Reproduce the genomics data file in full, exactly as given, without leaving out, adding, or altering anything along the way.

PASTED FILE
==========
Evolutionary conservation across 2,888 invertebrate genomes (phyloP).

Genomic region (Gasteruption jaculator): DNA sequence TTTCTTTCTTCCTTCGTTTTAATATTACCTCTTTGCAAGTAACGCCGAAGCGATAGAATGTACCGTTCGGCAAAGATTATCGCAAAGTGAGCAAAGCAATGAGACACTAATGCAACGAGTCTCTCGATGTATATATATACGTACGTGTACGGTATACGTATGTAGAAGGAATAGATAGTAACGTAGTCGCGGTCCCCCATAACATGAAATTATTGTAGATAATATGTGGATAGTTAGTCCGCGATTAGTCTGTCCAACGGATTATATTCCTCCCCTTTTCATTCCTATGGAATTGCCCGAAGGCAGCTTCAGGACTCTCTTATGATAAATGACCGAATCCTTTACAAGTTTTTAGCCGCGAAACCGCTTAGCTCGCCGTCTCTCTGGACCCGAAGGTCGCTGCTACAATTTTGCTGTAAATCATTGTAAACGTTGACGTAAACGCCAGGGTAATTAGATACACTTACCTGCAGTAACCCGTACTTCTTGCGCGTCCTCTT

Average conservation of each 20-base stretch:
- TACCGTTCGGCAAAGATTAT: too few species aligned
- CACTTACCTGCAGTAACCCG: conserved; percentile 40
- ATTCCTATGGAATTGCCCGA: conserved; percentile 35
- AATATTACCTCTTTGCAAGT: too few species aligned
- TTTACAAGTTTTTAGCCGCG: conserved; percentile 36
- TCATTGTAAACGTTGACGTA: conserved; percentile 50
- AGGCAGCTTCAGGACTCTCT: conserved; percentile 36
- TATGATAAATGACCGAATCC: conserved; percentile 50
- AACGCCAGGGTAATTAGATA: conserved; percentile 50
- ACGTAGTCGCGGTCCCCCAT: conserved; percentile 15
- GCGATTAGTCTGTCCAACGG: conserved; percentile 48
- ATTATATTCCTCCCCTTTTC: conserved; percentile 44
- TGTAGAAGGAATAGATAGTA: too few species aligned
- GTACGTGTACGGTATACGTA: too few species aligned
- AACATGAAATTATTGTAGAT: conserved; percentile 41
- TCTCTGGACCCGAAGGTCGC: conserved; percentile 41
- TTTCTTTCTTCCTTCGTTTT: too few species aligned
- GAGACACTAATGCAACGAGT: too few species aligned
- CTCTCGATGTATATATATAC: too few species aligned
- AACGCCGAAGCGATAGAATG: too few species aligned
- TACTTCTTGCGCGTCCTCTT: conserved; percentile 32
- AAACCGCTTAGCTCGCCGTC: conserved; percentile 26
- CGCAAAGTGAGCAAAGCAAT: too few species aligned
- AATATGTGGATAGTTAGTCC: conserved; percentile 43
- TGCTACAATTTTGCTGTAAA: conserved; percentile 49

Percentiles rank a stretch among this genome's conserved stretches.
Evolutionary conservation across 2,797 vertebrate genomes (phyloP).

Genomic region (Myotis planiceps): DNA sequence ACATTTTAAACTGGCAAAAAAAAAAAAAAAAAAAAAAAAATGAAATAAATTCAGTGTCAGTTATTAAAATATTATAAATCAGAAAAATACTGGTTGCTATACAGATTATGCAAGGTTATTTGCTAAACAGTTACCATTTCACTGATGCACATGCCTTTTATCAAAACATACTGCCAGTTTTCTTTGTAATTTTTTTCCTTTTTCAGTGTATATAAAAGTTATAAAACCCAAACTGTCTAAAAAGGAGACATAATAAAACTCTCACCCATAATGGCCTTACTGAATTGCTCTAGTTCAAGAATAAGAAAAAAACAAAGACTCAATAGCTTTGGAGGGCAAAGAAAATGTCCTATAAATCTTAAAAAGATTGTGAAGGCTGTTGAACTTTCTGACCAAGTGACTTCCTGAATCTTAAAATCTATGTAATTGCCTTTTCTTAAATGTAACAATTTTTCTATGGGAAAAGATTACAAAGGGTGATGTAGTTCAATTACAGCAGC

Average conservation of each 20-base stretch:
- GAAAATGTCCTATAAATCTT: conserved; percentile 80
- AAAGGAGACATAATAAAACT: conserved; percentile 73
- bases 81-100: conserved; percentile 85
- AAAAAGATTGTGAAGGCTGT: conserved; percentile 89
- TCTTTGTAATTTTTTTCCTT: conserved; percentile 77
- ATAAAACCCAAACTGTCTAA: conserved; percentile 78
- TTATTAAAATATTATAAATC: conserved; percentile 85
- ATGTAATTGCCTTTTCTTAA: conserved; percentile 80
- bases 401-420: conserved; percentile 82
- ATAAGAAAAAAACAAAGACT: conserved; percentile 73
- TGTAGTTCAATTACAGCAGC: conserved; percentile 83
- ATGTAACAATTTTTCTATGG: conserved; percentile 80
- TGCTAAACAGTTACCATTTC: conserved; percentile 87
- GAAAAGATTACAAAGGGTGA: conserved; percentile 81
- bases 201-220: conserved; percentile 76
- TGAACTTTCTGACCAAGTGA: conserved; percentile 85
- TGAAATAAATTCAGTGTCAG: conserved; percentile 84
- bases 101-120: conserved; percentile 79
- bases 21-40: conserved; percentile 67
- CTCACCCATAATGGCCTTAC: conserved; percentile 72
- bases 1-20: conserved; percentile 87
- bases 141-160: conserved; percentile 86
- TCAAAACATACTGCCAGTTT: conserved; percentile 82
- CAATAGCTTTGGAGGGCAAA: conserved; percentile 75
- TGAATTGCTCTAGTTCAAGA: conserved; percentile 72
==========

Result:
Evolutionary conservation across 2,888 invertebrate genomes (phyloP).

Genomic region (Gasteruption jaculator): DNA sequence TTTCTTTCTTCCTTCGTTTTAATATTACCTCTTTGCAAGTAACGCCGAAGCGATAGAATGTACCGTTCGGCAAAGATTATCGCAAAGTGAGCAAAGCAATGAGACACTAATGCAACGAGTCTCTCGATGTATATATATACGTACGTGTACGGTATACGTATGTAGAAGGAATAGATAGTAACGTAGTCGCGGTCCCCCATAACATGAAATTATTGTAGATAATATGTGGATAGTTAGTCCGCGATTAGTCTGTCCAACGGATTATATTCCTCCCCTTTTCATTCCTATGGAATTGCCCGAAGGCAGCTTCAGGACTCTCTTATGATAAATGACCGAATCCTTTACAAGTTTTTAGCCGCGAAACCGCTTAGCTCGCCGTCTCTCTGGACCCGAAGGTCGCTGCTACAATTTTGCTGTAAATCATTGTAAACGTTGACGTAAACGCCAGGGTAATTAGATACACTTACCTGCAGTAACCCGTACTTCTTGCGCGTCCTCTT

Average conservation of each 20-base stretch:
- TACCGTTCGGCAAAGATTAT: too few species aligned
- CACTTACCTGCAGTAACCCG: conserved; percentile 40
- ATTCCTATGGAATTGCCCGA: conserved; percentile 35
- AATATTACCTCTTTGCAAGT: too few species aligned
- TTTACAAGTTTTTAGCCGCG: conserved; percentile 36
- TCATTGTAAACGTTGACGTA: conserved; percentile 50
- AGGCAGCTTCAGGACTCTCT: conserved; percentile 36
- TATGATAAATGACCGAATCC: conserved; percentile 50
- AACGCCAGGGTAATTAGATA: conserved; percentile 50
- ACGTAGTCGCGGTCCCCCAT: conserved; percentile 15
- GCGATTAGTCTGTCCAACGG: conserved; percentile 48
- ATTATATTCCTCCCCTTTTC: conserved; percentile 44
- TGTAGAAGGAATAGATAGTA: too few species aligned
- GTACGTGTACGGTATACGTA: too few species aligned
- AACATGAAATTATTGTAGAT: conserved; percentile 41
- TCTCTGGACCCGAAGGTCGC: conserved; percentile 41
- TTTCTTTCTTCCTTCGTTTT: too few species aligned
- GAGACACTAATGCAACGAGT: too few species aligned
- CTCTCGATGTATATATATAC: too few species aligned
- AACGCCGAAGCGATAGAATG: too few species aligned
- TACTTCTTGCGCGTCCTCTT: conserved; percentile 32
- AAACCGCTTAGCTCGCCGTC: conserved; percentile 26
- CGCAAAGTGAGCAAAGCAAT: too few species aligned
- AATATGTGGATAGTTAGTCC: conserved; percentile 43
- TGCTACAATTTTGCTGTAAA: conserved; percentile 49

Percentiles rank a stretch among this genome's conserved stretches.
Evolutionary conservation across 2,797 vertebrate genomes (phyloP).

Genomic region (Myotis planiceps): DNA sequence ACATTTTAAACTGGCAAAAAAAAAAAAAAAAAAAAAAAAATGAAATAAATTCAGTGTCAGTTATTAAAATATTATAAATCAGAAAAATACTGGTTGCTATACAGATTATGCAAGGTTATTTGCTAAACAGTTACCATTTCACTGATGCACATGCCTTTTATCAAAACATACTGCCAGTTTTCTTTGTAATTTTTTTCCTTTTTCAGTGTATATAAAAGTTATAAAACCCAAACTGTCTAAAAAGGAGACATAATAAAACTCTCACCCATAATGGCCTTACTGAATTGCTCTAGTTCAAGAATAAGAAAAAAACAAAGACTCAATAGCTTTGGAGGGCAAAGAAAATGTCCTATAAATCTTAAAAAGATTGTGAAGGCTGTTGAACTTTCTGACCAAGTGACTTCCTGAATCTTAAAATCTATGTAATTGCCTTTTCTTAAATGTAACAATTTTTCTATGGGAAAAGATTACAAAGGGTGATGTAGTTCAATTACAGCAGC

Average conservation of each 20-base stretch:
- GAAAATGTCCTATAAATCTT: conserved; percentile 80
- AAAGGAGACATAATAAAACT: conserved; percentile 73
- bases 81-100: conserved; percentile 85
- AAAAAGATTGTGAAGGCTGT: conserved; percentile 89
- TCTTTGTAATTTTTTTCCTT: conserved; percentile 77
- ATAAAACCCAAACTGTCTAA: conserved; percentile 78
- TTATTAAAATATTATAAATC: conserved; percentile 85
- ATGTAATTGCCTTTTCTTAA: conserved; percentile 80
- bases 401-420: conserved; percentile 82
- ATAAGAAAAAAACAAAGACT: conserved; percentile 73
- TGTAGTTCAATTACAGCAGC: conserved; percentile 83
- ATGTAACAATTTTTCTATGG: conserved; percentile 80
- TGCTAAACAGTTACCATTTC: conserved; percentile 87
- GAAAAGATTACAAAGGGTGA: conserved; percentile 81
- bases 201-220: conserved; percentile 76
- TGAACTTTCTGACCAAGTGA: conserved; percentile 85
- TGAAATAAATTCAGTGTCAG: conserved; percentile 84
- bases 101-120: conserved; percentile 79
- bases 21-40: conserved; percentile 67
- CTCACCCATAATGGCCTTAC: conserved; percentile 72
- bases 1-20: conserved; percentile 87
- bases 141-160: conserved; percentile 86
- TCAAAACATACTGCCAGTTT: conserved; percentile 82
- CAATAGCTTTGGAGGGCAAA: conserved; percentile 75
- TGAATTGCTCTAGTTCAAGA: conserved; percentile 72